erodes over the region Sunday night into Monday morning, with the
operational NAM the most aggressive, and the GFS and ECMWF cold
enough to support several inches of snowfall across the interior.
There is also another potential wrinkle with weak low pressure
forming to the south along the warm front Monday morning. This
could potentially hold in the cold air a bit longer. The exact
timing of when the boundary layer warms sufficiently for a
changeover to rain is critical and allows for a fair amount of
uncertainty in the forecast. For the time, have taken a multi
model ensemble approach, discounting the warm NAM, for a Ptype
forecast. This results in a quick changeover to rain at the coast
Sunday night, and then a northward transition across the Lower
Hudson Valley and interior southern Connecticut near daybreak. A
deviation by 1-2 hours with strong overrunning precipitation can
have a significant consequence. At this time,the forecast calls
for 2 to 4 inches across northern portions of the Lower Hudson
Valley and interior southern Connecticut, with less than an inch
at the immediate coast. The trailing cold front passes through in
the late afternoon/early evening Monday with conditions drying
from west to east. Total liquid equivalent looks to be 0.50 to
0.75 inches.

High pressure will briefly follow for Tuesday with temperatures
just below seasonable levels. Another piece of Pacific shortwave
energy races across the country. Global models vary with the
amplitude of this feature with the nearly zonal flow in the
southern branch of the polar jet. The amount of phasing with the
northern branch looks to be the difference. Due to the fast flow,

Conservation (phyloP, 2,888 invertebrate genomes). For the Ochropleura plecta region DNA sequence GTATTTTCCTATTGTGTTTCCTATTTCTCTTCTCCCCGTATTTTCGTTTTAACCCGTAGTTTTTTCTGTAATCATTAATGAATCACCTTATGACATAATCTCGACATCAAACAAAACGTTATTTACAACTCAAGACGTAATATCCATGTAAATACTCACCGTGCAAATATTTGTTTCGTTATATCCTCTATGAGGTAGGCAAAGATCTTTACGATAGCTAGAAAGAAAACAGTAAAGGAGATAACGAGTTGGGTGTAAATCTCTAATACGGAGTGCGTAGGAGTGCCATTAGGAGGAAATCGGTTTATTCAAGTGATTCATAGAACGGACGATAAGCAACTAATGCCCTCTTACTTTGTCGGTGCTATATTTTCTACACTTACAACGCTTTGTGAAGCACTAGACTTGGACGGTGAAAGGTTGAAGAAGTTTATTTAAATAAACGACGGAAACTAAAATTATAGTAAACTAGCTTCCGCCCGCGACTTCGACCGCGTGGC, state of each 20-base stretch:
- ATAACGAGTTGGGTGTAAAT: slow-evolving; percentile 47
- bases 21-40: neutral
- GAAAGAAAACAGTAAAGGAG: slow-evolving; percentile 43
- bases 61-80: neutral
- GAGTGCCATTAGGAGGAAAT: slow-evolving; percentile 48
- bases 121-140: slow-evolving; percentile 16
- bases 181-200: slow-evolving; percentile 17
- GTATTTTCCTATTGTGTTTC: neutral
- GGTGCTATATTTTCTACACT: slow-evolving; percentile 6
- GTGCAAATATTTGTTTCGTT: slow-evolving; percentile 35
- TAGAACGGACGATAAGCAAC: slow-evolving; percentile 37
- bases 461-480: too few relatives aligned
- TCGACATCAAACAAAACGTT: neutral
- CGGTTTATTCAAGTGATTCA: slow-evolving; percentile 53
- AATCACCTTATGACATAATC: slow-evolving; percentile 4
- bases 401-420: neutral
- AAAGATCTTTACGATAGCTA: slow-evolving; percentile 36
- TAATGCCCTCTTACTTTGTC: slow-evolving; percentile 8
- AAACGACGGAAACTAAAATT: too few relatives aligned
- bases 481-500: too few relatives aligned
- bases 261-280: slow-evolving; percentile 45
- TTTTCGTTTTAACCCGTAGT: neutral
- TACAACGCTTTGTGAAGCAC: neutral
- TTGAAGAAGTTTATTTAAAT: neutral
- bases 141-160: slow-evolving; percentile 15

there is likely to be uncertainty in the magnitude of this system
the next several days. For now. will run with a chance of
rain/snow Wednesday afternoon/night. Arctic air then spills
southward on the backside of the system Thursday into Friday with
daytime highs possibly not getting above freezing with overnight
lows in the single digits to teens. These values are 15 to 20
degrees below normal. To make matters worse, strong NW winds will
follow for Thursday producing very cold wind chill values.


High pressure builds in from the west through the TAF period.

VFR. SCT-BKN CIGS 040-060 on Sat. Scattered snow showers/flurries
with brief reductions in cigs/vsby to mvfr/ifr Saturday afternoon.
Low prob/sparse coverage of a brief dusting.

Gusty WNW-NW winds at NYC Metro terminals decreasing
overnight. WNW winds with gusts to 20 kt re-developing Saturday
morning for all terminals. Winds diminish Sat Evening.

.Late Tonight...VFR.
.Sunday...Mainly VFR. Chance of light rain/snow near coast and
chance snow inland late.
.Sunday night and Monday...IFR in light snow Sunday night,
changing to rain/snow mix from south to north early Monday morning
becoming plain rain along coast thereafter.
.Monday night...Rain/snow mix ends becoming VFR.
.Wednesday...MVFR or IFR possible in chance rain/snow mix.


Minimal SCA conditions continue on all the ocean waters, with NW
winds gusting up to 25 kt and seas as high as 5 ft. This conditions
should last through this morning, then gradually subside from west
to east this afternoon. There is a chance these conditions could
last east of Moriches Inlet into this evening.

As a low pressure system approaches Sunday night, SW winds should
increase, with SCA conditions becoming likely, and gales possible
late at night into Mon morning. As the system passes, moderate W-NW
flow should bring at least SCA conditions to all waters on Mon.
Ocean seas will take longer to subside, and so SCA conds there
should last into Mon night and possibly tue morning out east.

Low pressure may develop over the Atlantic during mid week, which
could bring at least SCA conditions Wed night behind an arctic cold


A half to an inch of rain and/or liquid equivalent is possible
Sunday through Monday.


New York City NOAA Weather Radio NWR transmitter KWO-35 is
experiencing intermittent outages.


MARINE...Small Craft Advisory until noon EST today for ANZ355.
     Small Craft Advisory until 6 PM EST this evening for ANZ350.
     Small Craft Advisory until 4 PM EST this afternoon for ANZ353.